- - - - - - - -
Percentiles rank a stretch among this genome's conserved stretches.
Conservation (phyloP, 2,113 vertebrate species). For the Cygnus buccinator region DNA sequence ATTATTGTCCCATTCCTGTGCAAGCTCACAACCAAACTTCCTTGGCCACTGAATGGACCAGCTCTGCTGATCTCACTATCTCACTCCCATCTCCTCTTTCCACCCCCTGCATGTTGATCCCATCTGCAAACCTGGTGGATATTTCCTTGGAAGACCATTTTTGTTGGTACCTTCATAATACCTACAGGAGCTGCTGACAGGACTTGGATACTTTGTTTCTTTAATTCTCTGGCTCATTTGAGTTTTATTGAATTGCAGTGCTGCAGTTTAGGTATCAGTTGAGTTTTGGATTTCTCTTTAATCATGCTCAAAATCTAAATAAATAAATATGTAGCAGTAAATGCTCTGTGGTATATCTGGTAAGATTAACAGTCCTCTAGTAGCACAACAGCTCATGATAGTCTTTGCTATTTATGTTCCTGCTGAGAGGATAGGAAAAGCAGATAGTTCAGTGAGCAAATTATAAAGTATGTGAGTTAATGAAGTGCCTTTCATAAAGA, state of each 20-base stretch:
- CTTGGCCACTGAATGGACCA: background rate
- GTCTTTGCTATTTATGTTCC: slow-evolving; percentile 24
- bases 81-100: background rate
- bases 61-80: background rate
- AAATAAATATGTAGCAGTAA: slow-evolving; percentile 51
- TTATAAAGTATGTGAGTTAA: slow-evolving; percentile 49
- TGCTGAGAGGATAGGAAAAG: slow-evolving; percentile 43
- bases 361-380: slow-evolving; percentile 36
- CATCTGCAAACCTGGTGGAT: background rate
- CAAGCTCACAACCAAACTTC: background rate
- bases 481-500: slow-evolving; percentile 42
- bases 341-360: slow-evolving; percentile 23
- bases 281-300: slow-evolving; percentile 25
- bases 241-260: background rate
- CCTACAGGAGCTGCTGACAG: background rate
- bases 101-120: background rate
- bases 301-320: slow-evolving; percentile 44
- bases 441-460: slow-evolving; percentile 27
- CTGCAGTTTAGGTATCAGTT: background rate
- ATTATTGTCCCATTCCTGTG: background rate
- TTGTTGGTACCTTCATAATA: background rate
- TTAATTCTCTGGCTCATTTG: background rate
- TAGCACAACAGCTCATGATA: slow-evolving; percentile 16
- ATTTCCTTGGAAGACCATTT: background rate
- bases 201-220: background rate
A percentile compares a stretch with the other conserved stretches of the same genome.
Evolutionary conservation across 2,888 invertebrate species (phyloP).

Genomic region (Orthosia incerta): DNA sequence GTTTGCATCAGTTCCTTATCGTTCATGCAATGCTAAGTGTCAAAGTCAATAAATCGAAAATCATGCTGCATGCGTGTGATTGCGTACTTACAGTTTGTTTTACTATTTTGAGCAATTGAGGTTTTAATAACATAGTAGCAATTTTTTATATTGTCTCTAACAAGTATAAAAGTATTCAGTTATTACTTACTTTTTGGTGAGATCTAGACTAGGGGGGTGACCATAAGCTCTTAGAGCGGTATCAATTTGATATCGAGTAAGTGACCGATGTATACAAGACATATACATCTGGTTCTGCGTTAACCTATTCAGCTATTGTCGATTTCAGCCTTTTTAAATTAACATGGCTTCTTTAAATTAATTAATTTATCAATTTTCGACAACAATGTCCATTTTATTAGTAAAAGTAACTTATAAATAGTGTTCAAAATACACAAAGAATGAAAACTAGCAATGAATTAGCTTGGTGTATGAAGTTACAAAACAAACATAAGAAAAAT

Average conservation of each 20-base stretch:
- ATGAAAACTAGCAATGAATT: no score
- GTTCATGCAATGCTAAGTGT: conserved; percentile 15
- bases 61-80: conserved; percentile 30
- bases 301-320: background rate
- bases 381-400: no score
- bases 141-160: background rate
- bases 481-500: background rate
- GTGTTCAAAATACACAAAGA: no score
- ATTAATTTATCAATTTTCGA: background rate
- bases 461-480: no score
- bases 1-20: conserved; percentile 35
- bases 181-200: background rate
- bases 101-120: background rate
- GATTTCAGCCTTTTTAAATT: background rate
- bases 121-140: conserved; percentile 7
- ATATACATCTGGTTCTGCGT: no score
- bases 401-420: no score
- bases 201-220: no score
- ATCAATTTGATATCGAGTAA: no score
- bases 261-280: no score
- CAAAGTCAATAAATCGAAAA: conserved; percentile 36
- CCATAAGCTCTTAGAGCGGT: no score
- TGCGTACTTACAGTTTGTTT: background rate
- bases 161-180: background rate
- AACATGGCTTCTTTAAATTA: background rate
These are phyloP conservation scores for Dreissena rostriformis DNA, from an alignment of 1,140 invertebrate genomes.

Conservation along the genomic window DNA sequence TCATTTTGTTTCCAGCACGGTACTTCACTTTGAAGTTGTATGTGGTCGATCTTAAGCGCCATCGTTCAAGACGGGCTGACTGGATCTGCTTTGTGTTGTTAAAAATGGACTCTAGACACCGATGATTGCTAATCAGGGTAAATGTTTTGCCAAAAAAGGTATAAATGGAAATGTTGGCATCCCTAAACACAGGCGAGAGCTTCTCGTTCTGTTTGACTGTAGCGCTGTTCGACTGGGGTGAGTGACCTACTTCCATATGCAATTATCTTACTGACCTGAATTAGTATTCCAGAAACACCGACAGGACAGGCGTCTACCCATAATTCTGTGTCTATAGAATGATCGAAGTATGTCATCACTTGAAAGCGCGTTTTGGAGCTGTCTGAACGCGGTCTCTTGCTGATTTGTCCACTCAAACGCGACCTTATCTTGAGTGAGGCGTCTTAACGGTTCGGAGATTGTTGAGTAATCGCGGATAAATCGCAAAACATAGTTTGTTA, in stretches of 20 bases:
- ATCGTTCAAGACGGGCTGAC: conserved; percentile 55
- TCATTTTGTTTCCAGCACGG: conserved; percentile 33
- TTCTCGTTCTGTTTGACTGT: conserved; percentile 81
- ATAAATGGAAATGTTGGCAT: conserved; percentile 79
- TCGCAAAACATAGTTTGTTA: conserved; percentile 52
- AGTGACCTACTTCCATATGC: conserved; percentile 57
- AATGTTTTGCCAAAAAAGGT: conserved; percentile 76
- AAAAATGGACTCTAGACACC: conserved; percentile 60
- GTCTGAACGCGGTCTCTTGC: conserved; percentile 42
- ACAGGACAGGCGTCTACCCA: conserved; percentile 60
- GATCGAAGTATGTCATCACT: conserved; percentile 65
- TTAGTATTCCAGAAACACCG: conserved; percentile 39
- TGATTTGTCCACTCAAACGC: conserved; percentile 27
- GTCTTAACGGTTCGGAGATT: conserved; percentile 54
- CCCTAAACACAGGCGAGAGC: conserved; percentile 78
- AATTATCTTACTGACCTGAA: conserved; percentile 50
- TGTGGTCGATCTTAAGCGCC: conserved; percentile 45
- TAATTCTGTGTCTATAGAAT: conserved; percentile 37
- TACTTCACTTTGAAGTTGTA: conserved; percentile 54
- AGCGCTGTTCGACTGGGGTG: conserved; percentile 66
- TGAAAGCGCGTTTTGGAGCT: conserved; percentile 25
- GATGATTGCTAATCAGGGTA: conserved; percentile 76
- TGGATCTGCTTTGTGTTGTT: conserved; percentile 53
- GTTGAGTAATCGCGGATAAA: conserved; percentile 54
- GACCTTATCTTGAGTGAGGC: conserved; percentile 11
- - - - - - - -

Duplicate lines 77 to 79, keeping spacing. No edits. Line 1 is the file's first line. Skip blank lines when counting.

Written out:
- TACTTCACTTTGAAGTTGTA: conserved; percentile 54
- AGCGCTGTTCGACTGGGGTG: conserved; percentile 66
- TGAAAGCGCGTTTTGGAGCT: conserved; percentile 25